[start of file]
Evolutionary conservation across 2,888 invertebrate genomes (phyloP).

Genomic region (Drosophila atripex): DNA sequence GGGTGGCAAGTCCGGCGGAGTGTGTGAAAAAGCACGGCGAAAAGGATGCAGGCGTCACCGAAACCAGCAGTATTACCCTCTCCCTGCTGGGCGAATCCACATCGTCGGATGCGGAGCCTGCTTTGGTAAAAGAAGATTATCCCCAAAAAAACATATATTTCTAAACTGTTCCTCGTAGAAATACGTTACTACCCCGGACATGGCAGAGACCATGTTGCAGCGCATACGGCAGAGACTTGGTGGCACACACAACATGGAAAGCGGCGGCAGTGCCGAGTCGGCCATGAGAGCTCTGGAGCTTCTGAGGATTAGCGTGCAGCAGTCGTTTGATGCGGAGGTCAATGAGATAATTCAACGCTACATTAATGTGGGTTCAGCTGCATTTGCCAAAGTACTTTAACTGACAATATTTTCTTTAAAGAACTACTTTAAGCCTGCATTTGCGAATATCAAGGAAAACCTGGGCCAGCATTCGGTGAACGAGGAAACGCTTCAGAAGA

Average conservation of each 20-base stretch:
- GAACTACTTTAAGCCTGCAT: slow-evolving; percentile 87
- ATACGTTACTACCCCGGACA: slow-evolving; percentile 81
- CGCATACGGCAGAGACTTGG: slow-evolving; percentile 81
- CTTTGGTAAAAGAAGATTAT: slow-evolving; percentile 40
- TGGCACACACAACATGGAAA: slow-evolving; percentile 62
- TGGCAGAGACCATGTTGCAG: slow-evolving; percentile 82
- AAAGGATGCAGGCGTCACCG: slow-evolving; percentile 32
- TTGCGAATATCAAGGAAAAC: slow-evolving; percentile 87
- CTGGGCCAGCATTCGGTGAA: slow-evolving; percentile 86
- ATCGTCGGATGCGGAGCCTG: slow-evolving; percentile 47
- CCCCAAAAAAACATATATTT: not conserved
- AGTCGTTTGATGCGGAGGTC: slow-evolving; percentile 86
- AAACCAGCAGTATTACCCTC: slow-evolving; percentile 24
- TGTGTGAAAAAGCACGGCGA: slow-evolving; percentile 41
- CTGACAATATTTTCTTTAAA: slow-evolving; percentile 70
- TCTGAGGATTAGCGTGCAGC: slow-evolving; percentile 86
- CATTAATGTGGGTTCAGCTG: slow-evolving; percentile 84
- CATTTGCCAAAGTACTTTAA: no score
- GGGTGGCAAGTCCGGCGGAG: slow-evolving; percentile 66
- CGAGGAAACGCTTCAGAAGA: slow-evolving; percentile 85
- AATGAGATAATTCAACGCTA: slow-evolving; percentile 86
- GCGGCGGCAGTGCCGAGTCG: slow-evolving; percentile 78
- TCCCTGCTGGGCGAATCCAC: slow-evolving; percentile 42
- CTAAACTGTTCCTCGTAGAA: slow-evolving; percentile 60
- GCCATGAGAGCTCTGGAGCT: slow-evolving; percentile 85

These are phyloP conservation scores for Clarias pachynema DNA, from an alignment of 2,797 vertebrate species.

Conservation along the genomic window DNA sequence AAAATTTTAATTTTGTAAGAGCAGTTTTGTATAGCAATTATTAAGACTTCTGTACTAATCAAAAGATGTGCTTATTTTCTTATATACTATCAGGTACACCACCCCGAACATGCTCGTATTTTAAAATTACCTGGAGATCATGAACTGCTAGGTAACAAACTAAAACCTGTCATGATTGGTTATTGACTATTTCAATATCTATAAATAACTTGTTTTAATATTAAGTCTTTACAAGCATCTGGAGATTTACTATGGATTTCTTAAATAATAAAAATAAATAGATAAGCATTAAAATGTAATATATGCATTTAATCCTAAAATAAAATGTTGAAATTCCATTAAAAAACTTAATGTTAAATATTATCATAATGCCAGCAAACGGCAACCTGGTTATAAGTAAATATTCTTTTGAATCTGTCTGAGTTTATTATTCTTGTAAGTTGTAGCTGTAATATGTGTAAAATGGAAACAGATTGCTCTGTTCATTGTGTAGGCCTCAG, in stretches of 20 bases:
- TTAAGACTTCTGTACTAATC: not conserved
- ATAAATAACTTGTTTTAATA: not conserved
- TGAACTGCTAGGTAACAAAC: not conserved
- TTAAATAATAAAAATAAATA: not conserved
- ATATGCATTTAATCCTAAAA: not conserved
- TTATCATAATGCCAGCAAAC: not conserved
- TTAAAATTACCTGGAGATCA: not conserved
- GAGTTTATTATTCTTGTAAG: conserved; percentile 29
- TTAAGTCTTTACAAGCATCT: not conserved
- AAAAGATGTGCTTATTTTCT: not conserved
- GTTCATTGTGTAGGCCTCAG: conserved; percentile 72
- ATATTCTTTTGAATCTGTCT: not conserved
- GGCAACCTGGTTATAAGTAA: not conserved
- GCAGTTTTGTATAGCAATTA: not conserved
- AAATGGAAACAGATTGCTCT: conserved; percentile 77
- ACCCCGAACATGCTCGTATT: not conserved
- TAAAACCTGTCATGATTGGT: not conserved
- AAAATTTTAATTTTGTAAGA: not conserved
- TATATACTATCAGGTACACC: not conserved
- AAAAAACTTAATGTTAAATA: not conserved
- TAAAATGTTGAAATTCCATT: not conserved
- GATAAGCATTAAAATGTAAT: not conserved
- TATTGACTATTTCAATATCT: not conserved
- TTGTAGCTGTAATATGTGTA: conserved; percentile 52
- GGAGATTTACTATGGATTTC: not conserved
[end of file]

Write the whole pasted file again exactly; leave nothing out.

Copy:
Evolutionary conservation across 2,888 invertebrate genomes (phyloP).

Genomic region (Drosophila atripex): DNA sequence GGGTGGCAAGTCCGGCGGAGTGTGTGAAAAAGCACGGCGAAAAGGATGCAGGCGTCACCGAAACCAGCAGTATTACCCTCTCCCTGCTGGGCGAATCCACATCGTCGGATGCGGAGCCTGCTTTGGTAAAAGAAGATTATCCCCAAAAAAACATATATTTCTAAACTGTTCCTCGTAGAAATACGTTACTACCCCGGACATGGCAGAGACCATGTTGCAGCGCATACGGCAGAGACTTGGTGGCACACACAACATGGAAAGCGGCGGCAGTGCCGAGTCGGCCATGAGAGCTCTGGAGCTTCTGAGGATTAGCGTGCAGCAGTCGTTTGATGCGGAGGTCAATGAGATAATTCAACGCTACATTAATGTGGGTTCAGCTGCATTTGCCAAAGTACTTTAACTGACAATATTTTCTTTAAAGAACTACTTTAAGCCTGCATTTGCGAATATCAAGGAAAACCTGGGCCAGCATTCGGTGAACGAGGAAACGCTTCAGAAGA

Average conservation of each 20-base stretch:
- GAACTACTTTAAGCCTGCAT: slow-evolving; percentile 87
- ATACGTTACTACCCCGGACA: slow-evolving; percentile 81
- CGCATACGGCAGAGACTTGG: slow-evolving; percentile 81
- CTTTGGTAAAAGAAGATTAT: slow-evolving; percentile 40
- TGGCACACACAACATGGAAA: slow-evolving; percentile 62
- TGGCAGAGACCATGTTGCAG: slow-evolving; percentile 82
- AAAGGATGCAGGCGTCACCG: slow-evolving; percentile 32
- TTGCGAATATCAAGGAAAAC: slow-evolving; percentile 87
- CTGGGCCAGCATTCGGTGAA: slow-evolving; percentile 86
- ATCGTCGGATGCGGAGCCTG: slow-evolving; percentile 47
- CCCCAAAAAAACATATATTT: not conserved
- AGTCGTTTGATGCGGAGGTC: slow-evolving; percentile 86
- AAACCAGCAGTATTACCCTC: slow-evolving; percentile 24
- TGTGTGAAAAAGCACGGCGA: slow-evolving; percentile 41
- CTGACAATATTTTCTTTAAA: slow-evolving; percentile 70
- TCTGAGGATTAGCGTGCAGC: slow-evolving; percentile 86
- CATTAATGTGGGTTCAGCTG: slow-evolving; percentile 84
- CATTTGCCAAAGTACTTTAA: no score
- GGGTGGCAAGTCCGGCGGAG: slow-evolving; percentile 66
- CGAGGAAACGCTTCAGAAGA: slow-evolving; percentile 85
- AATGAGATAATTCAACGCTA: slow-evolving; percentile 86
- GCGGCGGCAGTGCCGAGTCG: slow-evolving; percentile 78
- TCCCTGCTGGGCGAATCCAC: slow-evolving; percentile 42
- CTAAACTGTTCCTCGTAGAA: slow-evolving; percentile 60
- GCCATGAGAGCTCTGGAGCT: slow-evolving; percentile 85

These are phyloP conservation scores for Clarias pachynema DNA, from an alignment of 2,797 vertebrate species.

Conservation along the genomic window DNA sequence AAAATTTTAATTTTGTAAGAGCAGTTTTGTATAGCAATTATTAAGACTTCTGTACTAATCAAAAGATGTGCTTATTTTCTTATATACTATCAGGTACACCACCCCGAACATGCTCGTATTTTAAAATTACCTGGAGATCATGAACTGCTAGGTAACAAACTAAAACCTGTCATGATTGGTTATTGACTATTTCAATATCTATAAATAACTTGTTTTAATATTAAGTCTTTACAAGCATCTGGAGATTTACTATGGATTTCTTAAATAATAAAAATAAATAGATAAGCATTAAAATGTAATATATGCATTTAATCCTAAAATAAAATGTTGAAATTCCATTAAAAAACTTAATGTTAAATATTATCATAATGCCAGCAAACGGCAACCTGGTTATAAGTAAATATTCTTTTGAATCTGTCTGAGTTTATTATTCTTGTAAGTTGTAGCTGTAATATGTGTAAAATGGAAACAGATTGCTCTGTTCATTGTGTAGGCCTCAG, in stretches of 20 bases:
- TTAAGACTTCTGTACTAATC: not conserved
- ATAAATAACTTGTTTTAATA: not conserved
- TGAACTGCTAGGTAACAAAC: not conserved
- TTAAATAATAAAAATAAATA: not conserved
- ATATGCATTTAATCCTAAAA: not conserved
- TTATCATAATGCCAGCAAAC: not conserved
- TTAAAATTACCTGGAGATCA: not conserved
- GAGTTTATTATTCTTGTAAG: conserved; percentile 29
- TTAAGTCTTTACAAGCATCT: not conserved
- AAAAGATGTGCTTATTTTCT: not conserved
- GTTCATTGTGTAGGCCTCAG: conserved; percentile 72
- ATATTCTTTTGAATCTGTCT: not conserved
- GGCAACCTGGTTATAAGTAA: not conserved
- GCAGTTTTGTATAGCAATTA: not conserved
- AAATGGAAACAGATTGCTCT: conserved; percentile 77
- ACCCCGAACATGCTCGTATT: not conserved
- TAAAACCTGTCATGATTGGT: not conserved
- AAAATTTTAATTTTGTAAGA: not conserved
- TATATACTATCAGGTACACC: not conserved
- AAAAAACTTAATGTTAAATA: not conserved
- TAAAATGTTGAAATTCCATT: not conserved
- GATAAGCATTAAAATGTAAT: not conserved
- TATTGACTATTTCAATATCT: not conserved
- TTGTAGCTGTAATATGTGTA: conserved; percentile 52
- GGAGATTTACTATGGATTTC: not conserved